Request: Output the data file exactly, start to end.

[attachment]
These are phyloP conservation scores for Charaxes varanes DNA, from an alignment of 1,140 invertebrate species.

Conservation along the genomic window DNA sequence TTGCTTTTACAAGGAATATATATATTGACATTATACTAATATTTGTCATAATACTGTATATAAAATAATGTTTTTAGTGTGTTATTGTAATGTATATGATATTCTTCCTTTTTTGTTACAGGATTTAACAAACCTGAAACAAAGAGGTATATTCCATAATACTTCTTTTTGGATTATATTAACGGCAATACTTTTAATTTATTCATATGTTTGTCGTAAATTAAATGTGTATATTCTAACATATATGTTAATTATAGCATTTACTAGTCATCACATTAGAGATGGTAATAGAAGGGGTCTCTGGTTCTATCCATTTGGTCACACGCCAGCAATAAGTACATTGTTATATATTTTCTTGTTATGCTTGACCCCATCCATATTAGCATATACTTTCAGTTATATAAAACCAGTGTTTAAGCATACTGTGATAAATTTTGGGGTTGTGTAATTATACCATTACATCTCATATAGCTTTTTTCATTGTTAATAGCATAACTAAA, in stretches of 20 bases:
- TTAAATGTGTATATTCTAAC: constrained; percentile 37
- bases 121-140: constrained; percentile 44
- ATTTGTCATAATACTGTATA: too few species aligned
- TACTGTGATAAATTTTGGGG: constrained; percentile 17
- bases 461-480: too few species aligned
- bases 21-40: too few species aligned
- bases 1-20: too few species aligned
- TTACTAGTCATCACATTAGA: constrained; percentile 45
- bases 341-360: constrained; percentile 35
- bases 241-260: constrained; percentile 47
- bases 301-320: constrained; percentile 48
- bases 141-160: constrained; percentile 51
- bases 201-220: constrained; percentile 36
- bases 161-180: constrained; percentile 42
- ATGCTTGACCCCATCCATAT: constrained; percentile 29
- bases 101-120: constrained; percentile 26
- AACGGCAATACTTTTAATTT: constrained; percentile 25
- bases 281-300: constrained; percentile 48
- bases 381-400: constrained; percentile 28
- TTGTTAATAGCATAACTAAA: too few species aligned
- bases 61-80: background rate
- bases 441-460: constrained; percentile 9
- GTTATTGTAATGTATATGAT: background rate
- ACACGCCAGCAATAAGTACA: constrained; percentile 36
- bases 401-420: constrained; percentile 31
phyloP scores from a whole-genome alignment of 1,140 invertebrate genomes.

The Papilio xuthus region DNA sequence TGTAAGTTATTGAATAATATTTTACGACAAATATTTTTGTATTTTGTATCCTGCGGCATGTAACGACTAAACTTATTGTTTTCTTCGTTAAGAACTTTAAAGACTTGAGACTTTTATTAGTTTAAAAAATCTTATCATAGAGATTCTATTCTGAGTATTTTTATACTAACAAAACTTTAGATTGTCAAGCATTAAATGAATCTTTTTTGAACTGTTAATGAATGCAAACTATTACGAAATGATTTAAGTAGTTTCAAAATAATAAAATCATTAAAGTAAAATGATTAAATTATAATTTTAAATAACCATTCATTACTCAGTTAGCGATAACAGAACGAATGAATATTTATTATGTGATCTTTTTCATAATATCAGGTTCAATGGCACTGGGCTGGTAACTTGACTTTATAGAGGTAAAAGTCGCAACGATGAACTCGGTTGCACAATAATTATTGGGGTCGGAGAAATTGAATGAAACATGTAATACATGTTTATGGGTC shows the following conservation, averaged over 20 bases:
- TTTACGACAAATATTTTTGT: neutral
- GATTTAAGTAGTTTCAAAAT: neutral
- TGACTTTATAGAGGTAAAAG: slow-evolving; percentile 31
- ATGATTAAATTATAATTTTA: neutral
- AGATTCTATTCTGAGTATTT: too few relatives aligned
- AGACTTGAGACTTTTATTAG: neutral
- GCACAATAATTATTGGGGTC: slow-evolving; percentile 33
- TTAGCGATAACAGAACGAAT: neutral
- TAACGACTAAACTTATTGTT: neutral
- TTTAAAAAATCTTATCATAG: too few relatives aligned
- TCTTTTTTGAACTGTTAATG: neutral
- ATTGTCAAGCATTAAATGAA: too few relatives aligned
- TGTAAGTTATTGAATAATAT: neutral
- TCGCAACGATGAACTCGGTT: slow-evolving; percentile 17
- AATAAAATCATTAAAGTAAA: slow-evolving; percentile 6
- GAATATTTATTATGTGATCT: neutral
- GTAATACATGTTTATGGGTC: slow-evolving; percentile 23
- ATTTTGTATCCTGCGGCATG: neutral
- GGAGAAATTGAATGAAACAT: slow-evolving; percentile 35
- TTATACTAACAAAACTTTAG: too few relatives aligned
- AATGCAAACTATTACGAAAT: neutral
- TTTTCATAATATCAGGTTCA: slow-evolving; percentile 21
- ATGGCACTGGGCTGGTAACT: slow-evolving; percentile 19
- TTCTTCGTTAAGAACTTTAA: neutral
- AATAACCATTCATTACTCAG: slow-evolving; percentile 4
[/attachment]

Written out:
These are phyloP conservation scores for Charaxes varanes DNA, from an alignment of 1,140 invertebrate species.

Conservation along the genomic window DNA sequence TTGCTTTTACAAGGAATATATATATTGACATTATACTAATATTTGTCATAATACTGTATATAAAATAATGTTTTTAGTGTGTTATTGTAATGTATATGATATTCTTCCTTTTTTGTTACAGGATTTAACAAACCTGAAACAAAGAGGTATATTCCATAATACTTCTTTTTGGATTATATTAACGGCAATACTTTTAATTTATTCATATGTTTGTCGTAAATTAAATGTGTATATTCTAACATATATGTTAATTATAGCATTTACTAGTCATCACATTAGAGATGGTAATAGAAGGGGTCTCTGGTTCTATCCATTTGGTCACACGCCAGCAATAAGTACATTGTTATATATTTTCTTGTTATGCTTGACCCCATCCATATTAGCATATACTTTCAGTTATATAAAACCAGTGTTTAAGCATACTGTGATAAATTTTGGGGTTGTGTAATTATACCATTACATCTCATATAGCTTTTTTCATTGTTAATAGCATAACTAAA, in stretches of 20 bases:
- TTAAATGTGTATATTCTAAC: constrained; percentile 37
- bases 121-140: constrained; percentile 44
- ATTTGTCATAATACTGTATA: too few species aligned
- TACTGTGATAAATTTTGGGG: constrained; percentile 17
- bases 461-480: too few species aligned
- bases 21-40: too few species aligned
- bases 1-20: too few species aligned
- TTACTAGTCATCACATTAGA: constrained; percentile 45
- bases 341-360: constrained; percentile 35
- bases 241-260: constrained; percentile 47
- bases 301-320: constrained; percentile 48
- bases 141-160: constrained; percentile 51
- bases 201-220: constrained; percentile 36
- bases 161-180: constrained; percentile 42
- ATGCTTGACCCCATCCATAT: constrained; percentile 29
- bases 101-120: constrained; percentile 26
- AACGGCAATACTTTTAATTT: constrained; percentile 25
- bases 281-300: constrained; percentile 48
- bases 381-400: constrained; percentile 28
- TTGTTAATAGCATAACTAAA: too few species aligned
- bases 61-80: background rate
- bases 441-460: constrained; percentile 9
- GTTATTGTAATGTATATGAT: background rate
- ACACGCCAGCAATAAGTACA: constrained; percentile 36
- bases 401-420: constrained; percentile 31
phyloP scores from a whole-genome alignment of 1,140 invertebrate genomes.

The Papilio xuthus region DNA sequence TGTAAGTTATTGAATAATATTTTACGACAAATATTTTTGTATTTTGTATCCTGCGGCATGTAACGACTAAACTTATTGTTTTCTTCGTTAAGAACTTTAAAGACTTGAGACTTTTATTAGTTTAAAAAATCTTATCATAGAGATTCTATTCTGAGTATTTTTATACTAACAAAACTTTAGATTGTCAAGCATTAAATGAATCTTTTTTGAACTGTTAATGAATGCAAACTATTACGAAATGATTTAAGTAGTTTCAAAATAATAAAATCATTAAAGTAAAATGATTAAATTATAATTTTAAATAACCATTCATTACTCAGTTAGCGATAACAGAACGAATGAATATTTATTATGTGATCTTTTTCATAATATCAGGTTCAATGGCACTGGGCTGGTAACTTGACTTTATAGAGGTAAAAGTCGCAACGATGAACTCGGTTGCACAATAATTATTGGGGTCGGAGAAATTGAATGAAACATGTAATACATGTTTATGGGTC shows the following conservation, averaged over 20 bases:
- TTTACGACAAATATTTTTGT: neutral
- GATTTAAGTAGTTTCAAAAT: neutral
- TGACTTTATAGAGGTAAAAG: slow-evolving; percentile 31
- ATGATTAAATTATAATTTTA: neutral
- AGATTCTATTCTGAGTATTT: too few relatives aligned
- AGACTTGAGACTTTTATTAG: neutral
- GCACAATAATTATTGGGGTC: slow-evolving; percentile 33
- TTAGCGATAACAGAACGAAT: neutral
- TAACGACTAAACTTATTGTT: neutral
- TTTAAAAAATCTTATCATAG: too few relatives aligned
- TCTTTTTTGAACTGTTAATG: neutral
- ATTGTCAAGCATTAAATGAA: too few relatives aligned
- TGTAAGTTATTGAATAATAT: neutral
- TCGCAACGATGAACTCGGTT: slow-evolving; percentile 17
- AATAAAATCATTAAAGTAAA: slow-evolving; percentile 6
- GAATATTTATTATGTGATCT: neutral
- GTAATACATGTTTATGGGTC: slow-evolving; percentile 23
- ATTTTGTATCCTGCGGCATG: neutral
- GGAGAAATTGAATGAAACAT: slow-evolving; percentile 35
- TTATACTAACAAAACTTTAG: too few relatives aligned
- AATGCAAACTATTACGAAAT: neutral
- TTTTCATAATATCAGGTTCA: slow-evolving; percentile 21
- ATGGCACTGGGCTGGTAACT: slow-evolving; percentile 19
- TTCTTCGTTAAGAACTTTAA: neutral
- AATAACCATTCATTACTCAG: slow-evolving; percentile 4